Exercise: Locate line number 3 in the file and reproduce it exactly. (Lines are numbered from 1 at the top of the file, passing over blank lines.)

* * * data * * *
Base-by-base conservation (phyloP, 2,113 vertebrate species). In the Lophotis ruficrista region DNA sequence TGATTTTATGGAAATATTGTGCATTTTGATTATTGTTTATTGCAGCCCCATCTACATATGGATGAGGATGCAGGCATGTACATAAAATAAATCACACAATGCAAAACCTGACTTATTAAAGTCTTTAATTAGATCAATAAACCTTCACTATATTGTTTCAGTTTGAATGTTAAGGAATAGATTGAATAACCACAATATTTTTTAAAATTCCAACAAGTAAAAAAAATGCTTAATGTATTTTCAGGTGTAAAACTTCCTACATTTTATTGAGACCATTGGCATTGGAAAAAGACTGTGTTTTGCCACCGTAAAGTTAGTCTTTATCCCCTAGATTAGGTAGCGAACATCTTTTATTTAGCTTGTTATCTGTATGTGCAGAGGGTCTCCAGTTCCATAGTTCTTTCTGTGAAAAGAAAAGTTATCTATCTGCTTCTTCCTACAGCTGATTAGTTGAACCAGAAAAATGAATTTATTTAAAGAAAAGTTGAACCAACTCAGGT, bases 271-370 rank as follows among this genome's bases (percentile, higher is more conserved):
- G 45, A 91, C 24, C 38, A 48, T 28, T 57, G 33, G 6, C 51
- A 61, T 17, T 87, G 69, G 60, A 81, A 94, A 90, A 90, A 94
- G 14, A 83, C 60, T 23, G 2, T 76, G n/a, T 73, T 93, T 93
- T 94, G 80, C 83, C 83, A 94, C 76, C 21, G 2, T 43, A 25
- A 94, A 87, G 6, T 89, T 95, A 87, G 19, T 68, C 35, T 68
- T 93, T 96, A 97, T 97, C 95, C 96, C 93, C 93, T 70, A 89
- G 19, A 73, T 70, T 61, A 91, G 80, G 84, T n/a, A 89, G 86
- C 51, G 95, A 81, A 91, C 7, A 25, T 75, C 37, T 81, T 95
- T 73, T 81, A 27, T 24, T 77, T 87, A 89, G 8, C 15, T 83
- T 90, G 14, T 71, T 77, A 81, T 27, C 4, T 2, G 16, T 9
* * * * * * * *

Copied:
- A 61, T 17, T 87, G 69, G 60, A 81, A 94, A 90, A 90, A 94